Will I be entitled to a house if my husband bought it before we were married? 33 Answers as of July 09, 2013

If my husband bought our house before we were married, would I still be entitled to half in a divorce?

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Reeves Law Firm, P.C.
Reeves Law Firm, P.C. | Roy L. Reeves
No. Property acquired prior to marriage is separate property.
Answer Applies to: Texas
Replied: 6/3/2013
The Law Office of Cathy R. Cook
The Law Office of Cathy R. Cook | Cathy R. Cook
If you and your husband paid a mortgage on the house during your marriage, part of the equity built by the principal payments is marital. Also, if you made any improvements to the house during the marriage, the increased value to the house created by those improvements is marital.
Answer Applies to: Ohio
Replied: 9/20/2011
Dunnings Law Firm
Dunnings Law Firm | Steven Dunnings
There are a number of factors that need to be considered in order to provide an informed opinion.
Answer Applies to: Michigan
Replied: 6/23/2013
Beaulier Law Office
Beaulier Law Office | Maury Beaulier
All property is presumed marital until proven otherwise. Your spouse may see k a non-marital interest in the home for that portion of the equity that was accrued prior to the marriage.
Answer Applies to: Minnesota
Replied: 9/20/2011
Michael D. Fluke, P.A.
Michael D. Fluke, P.A. | Michael D. Fluke
No, the house would be a pre-marital asset. You may be entitled to half the marital funds that were contributed to the payments or improvements on the home, but not the home itself. I suggest you consult an experienced Family Law attorney to discuss your case in greater detail and learn all of your rights and options. Good luck.
Answer Applies to: Florida
Replied: 9/20/2011
    Horizons Law Group, LLC
    Horizons Law Group, LLC | Michelle B. Fitzgerald
    Property division assumption starts at half. From there the length of the marriage can be considered and other factors, such as property brought in to the marriage. Simply because he owned it prior to the marriage does not mean it will it is not considered in the divorce.
    Answer Applies to: Wisconsin
    Replied: 9/20/2011
    Law Office of Rhonda Ellifritz | Rhonda Ellifritz
    It would depend on whether it was fully paid for before you were married, improvements made during the marriage, etc.
    Answer Applies to: California
    Replied: 9/19/2011
    Joanna Mitchell & Associates, P.A.
    Joanna Mitchell & Associates, P.A. | Joanna Mitchell
    Only if he added you to the deed at some point. However, even if he didn't, that doesn't mean that you don't have any interest in the house. You should consult with an attorney in order to determine your potential rights and options regarding this and other possible issues.
    Answer Applies to: Florida
    Replied: 9/19/2011
    Law Office of Richard B. Kell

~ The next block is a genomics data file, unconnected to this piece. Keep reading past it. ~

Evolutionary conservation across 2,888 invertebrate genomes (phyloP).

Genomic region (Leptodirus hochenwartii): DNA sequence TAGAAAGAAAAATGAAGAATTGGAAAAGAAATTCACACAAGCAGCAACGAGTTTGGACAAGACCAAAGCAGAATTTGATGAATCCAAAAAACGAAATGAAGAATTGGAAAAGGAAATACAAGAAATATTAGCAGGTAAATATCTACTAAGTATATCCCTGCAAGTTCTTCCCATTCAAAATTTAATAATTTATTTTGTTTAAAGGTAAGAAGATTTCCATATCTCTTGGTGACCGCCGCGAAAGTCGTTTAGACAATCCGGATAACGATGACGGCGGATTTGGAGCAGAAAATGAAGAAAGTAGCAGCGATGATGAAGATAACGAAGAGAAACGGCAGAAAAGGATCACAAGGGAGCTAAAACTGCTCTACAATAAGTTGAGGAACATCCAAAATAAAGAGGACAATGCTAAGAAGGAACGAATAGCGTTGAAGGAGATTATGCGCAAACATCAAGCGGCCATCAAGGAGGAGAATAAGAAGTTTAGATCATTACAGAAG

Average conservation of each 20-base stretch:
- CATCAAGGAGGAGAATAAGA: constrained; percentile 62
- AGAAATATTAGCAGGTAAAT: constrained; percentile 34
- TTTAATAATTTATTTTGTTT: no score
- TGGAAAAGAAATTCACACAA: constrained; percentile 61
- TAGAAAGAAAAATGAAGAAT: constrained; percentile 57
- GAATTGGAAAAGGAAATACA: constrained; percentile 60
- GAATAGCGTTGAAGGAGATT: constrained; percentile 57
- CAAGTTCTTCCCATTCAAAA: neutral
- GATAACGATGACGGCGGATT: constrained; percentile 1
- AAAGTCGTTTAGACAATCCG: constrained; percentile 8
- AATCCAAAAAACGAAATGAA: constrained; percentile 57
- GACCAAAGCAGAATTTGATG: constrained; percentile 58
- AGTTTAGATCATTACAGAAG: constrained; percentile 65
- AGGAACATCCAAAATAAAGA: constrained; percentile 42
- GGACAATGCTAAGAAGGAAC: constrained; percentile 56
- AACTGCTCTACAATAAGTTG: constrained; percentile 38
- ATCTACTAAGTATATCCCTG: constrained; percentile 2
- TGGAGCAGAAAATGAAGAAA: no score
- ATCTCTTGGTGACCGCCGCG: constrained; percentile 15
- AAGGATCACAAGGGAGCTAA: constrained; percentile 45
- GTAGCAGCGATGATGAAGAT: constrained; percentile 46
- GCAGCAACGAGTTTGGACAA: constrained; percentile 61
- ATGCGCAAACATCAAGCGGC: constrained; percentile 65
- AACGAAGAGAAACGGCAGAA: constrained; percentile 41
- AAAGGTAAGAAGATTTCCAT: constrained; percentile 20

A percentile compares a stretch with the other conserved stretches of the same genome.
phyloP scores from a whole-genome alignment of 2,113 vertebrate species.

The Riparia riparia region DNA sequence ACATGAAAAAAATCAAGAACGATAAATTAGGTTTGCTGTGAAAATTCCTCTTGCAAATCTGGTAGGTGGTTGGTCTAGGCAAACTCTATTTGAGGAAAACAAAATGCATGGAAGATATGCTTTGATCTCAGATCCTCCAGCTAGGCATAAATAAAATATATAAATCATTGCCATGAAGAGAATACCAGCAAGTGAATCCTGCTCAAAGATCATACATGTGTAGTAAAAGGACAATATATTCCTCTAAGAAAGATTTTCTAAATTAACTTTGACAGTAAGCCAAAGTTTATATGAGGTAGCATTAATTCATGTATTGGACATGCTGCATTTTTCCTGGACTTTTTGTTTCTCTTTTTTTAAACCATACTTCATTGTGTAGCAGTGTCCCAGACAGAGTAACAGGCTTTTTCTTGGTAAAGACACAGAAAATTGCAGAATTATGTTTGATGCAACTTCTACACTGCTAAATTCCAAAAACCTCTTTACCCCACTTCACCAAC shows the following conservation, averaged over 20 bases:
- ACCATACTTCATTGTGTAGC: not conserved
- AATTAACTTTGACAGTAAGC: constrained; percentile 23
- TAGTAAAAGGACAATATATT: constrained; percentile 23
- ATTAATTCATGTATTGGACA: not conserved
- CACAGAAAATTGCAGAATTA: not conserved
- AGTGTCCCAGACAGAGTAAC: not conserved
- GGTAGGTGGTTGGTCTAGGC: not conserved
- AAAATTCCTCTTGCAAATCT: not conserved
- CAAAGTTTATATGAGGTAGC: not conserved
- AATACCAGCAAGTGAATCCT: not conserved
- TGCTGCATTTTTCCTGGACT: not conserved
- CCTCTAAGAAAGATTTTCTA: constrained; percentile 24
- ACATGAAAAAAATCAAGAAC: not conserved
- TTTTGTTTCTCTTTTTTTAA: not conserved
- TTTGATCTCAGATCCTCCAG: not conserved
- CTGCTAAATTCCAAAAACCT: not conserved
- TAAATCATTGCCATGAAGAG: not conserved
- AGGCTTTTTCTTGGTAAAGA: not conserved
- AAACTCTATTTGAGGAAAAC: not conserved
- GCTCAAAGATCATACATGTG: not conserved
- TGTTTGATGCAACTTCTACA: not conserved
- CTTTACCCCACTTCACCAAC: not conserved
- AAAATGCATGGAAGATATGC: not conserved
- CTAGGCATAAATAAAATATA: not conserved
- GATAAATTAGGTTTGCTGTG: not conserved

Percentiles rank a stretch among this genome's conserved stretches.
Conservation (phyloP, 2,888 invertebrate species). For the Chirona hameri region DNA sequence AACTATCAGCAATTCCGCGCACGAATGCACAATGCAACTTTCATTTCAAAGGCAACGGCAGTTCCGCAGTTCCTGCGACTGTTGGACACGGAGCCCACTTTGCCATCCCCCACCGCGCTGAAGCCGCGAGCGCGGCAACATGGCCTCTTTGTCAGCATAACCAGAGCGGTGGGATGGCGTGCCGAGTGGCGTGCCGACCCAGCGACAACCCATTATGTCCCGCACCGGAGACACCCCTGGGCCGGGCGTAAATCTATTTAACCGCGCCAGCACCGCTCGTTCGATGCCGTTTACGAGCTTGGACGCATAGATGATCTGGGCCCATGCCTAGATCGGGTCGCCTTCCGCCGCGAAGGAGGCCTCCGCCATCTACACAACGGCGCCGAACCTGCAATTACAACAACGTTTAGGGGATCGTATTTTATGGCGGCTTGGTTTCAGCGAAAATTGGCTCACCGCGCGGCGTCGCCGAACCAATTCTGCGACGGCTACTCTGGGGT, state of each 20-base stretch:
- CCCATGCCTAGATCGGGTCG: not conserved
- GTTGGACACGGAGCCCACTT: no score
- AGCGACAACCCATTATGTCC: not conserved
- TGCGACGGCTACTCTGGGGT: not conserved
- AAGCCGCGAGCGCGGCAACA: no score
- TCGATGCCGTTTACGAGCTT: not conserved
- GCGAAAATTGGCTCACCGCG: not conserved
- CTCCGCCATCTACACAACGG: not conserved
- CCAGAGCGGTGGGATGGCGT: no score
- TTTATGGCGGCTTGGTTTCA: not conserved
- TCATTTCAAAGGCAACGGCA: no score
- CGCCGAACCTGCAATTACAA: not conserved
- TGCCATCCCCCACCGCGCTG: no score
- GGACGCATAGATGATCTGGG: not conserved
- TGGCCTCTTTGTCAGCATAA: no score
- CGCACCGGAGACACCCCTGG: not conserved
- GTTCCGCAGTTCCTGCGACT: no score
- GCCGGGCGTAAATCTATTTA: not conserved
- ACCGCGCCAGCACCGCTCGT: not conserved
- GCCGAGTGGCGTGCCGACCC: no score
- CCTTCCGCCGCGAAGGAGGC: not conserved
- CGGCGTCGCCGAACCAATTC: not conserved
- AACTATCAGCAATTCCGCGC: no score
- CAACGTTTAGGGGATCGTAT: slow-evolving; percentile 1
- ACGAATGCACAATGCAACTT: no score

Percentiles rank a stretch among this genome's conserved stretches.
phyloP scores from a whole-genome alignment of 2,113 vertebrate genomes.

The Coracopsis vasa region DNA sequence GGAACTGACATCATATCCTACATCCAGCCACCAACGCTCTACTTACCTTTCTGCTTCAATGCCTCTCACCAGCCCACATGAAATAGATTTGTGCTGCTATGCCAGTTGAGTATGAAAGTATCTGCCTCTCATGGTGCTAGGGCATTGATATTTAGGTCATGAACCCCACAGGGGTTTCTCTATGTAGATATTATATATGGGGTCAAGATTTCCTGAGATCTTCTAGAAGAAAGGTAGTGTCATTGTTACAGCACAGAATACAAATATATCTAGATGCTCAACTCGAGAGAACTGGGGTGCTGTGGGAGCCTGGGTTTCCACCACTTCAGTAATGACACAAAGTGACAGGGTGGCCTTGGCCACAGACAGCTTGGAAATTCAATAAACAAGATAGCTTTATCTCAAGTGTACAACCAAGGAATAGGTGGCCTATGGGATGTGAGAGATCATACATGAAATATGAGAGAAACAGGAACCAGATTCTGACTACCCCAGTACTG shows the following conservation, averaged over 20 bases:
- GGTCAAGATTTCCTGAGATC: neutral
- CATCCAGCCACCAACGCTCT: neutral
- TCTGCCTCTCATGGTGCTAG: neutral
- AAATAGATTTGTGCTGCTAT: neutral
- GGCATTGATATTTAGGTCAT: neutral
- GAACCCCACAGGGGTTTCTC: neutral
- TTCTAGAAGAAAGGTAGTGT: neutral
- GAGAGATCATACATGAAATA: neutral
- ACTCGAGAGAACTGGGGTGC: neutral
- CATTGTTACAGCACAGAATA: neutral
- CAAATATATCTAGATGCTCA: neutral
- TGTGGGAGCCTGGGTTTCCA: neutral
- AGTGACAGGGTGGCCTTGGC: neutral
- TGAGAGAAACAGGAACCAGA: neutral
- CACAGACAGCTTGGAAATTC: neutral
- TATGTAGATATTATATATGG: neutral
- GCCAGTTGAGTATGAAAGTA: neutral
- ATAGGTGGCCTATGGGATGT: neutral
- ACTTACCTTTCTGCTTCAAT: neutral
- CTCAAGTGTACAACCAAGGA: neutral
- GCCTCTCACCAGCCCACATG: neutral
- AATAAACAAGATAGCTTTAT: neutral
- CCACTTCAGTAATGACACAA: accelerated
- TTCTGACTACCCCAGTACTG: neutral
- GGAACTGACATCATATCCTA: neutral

Law Office of Richard B. Kell | Richard B. Kell
    Not necessarily half, but it's possible you may be entitled to some portion of the equity, depending on the length of the marriage and other factors. You need to speak with a divorce attorney about your case in much more detail to get a better picture of the property division.
    Answer Applies to: Massachusetts
    Replied: 9/19/2011
    Manhattan Family Law Attorney
    Manhattan Family Law Attorney | Paul W. Matthews
    Under NYS law if he owned it before the marriage and it is titled in his name only you would not be entitlted unless you made improvements or paid the mortgage.
    Answer Applies to: New York
    Replied: 9/19/2011
    Law & Mediation Office of Jeffrey L. Pollock, Esq.
    Law & Mediation Office of Jeffrey L. Pollock, Esq. | Jeffrey Lawrence Pollock
    There are so many factors that would be needed to be addressed to answer this question. How long was your marriage? Was the deed ever titled in joint name? How does the judge you get feel about gold-diggers? Did the realty appreciate or depreciate in value? Are there other assets to divide (instead)?
    Answer Applies to: Pennsylvania
    Replied: 7/9/2013
    Gary Moore, Attorney at Law
    Gary Moore, Attorney at Law | Gary Moore
    You might be entitled to half of any enhancement to the value of the house stemming from your actions or contributions.
    Answer Applies to: New Jersey
    Replied: 9/19/2011
    Warner Center Law Offices of Donald F. Conviser
    Warner Center Law Offices of Donald F. Conviser | Donald F. Conviser
    No. You might have a Moore/Marsden community interest in the house arising from mortgage paydown or improvements made with community income during the marriage, but under the facts you relate, the house is your husband's separate property (subject to potential community interests).
    Answer Applies to: California
    Replied: 9/19/2011
    Law Office of Michael E. Hendrickson
    Law Office of Michael E. Hendrickson | Michael E. Hendrickson
    Unlikely, unless you can demonstrate that during the course of your marriage that you established a marital claim to the property by contributing to its maintenance, improvement through your provision of labor and/or materials or by paying others to provide such, payment of taxes, or in other ways that caused the value of the property to increase or at least be maintained.
    Answer Applies to: Virginia
    Replied: 9/19/2011
    ROWE LAW FIRM
    ROWE LAW FIRM | Jeffrey S. Wittenbrink
    The house is your husband's separate property. However, you may be entitled to a credit for community funds spent to pay the mortgage or to maintain and repair the house, so you may still have rights regarding compensation due to the fact that the house was purchased.
    Answer Applies to: Louisiana
    Replied: 9/19/2011
    Law Office of Patricia Van Haren
    Law Office of Patricia Van Haren | Patricia Van Haren
    You may be entitled to a portion of the increase in value of the home if community funds went to pay down the principal on the mortgage during the marriage. The home would remain the separate property of your spouse unless you were placed on title to the property. If you are on title, then you will be entitled to the community interest of the house.
    Answer Applies to: California
    Replied: 9/19/2011
    Law Offices of Thomas D. Nares
    Law Offices of Thomas D. Nares | Thomas D. Nares
    Is the title to the property still in his name only and if so and without having more information, the property is his separate property. However, you might have a right to reimbursement for community contributions. Good luck.
    Answer Applies to: California
    Replied: 9/19/2011
    Law Office of L. Paul Zahn
    Law Office of L. Paul Zahn | Paul Zahn
    No, you are only entitled to one-half of any community interest in the house as a result of principal reduction payments made during the marriage with community funds.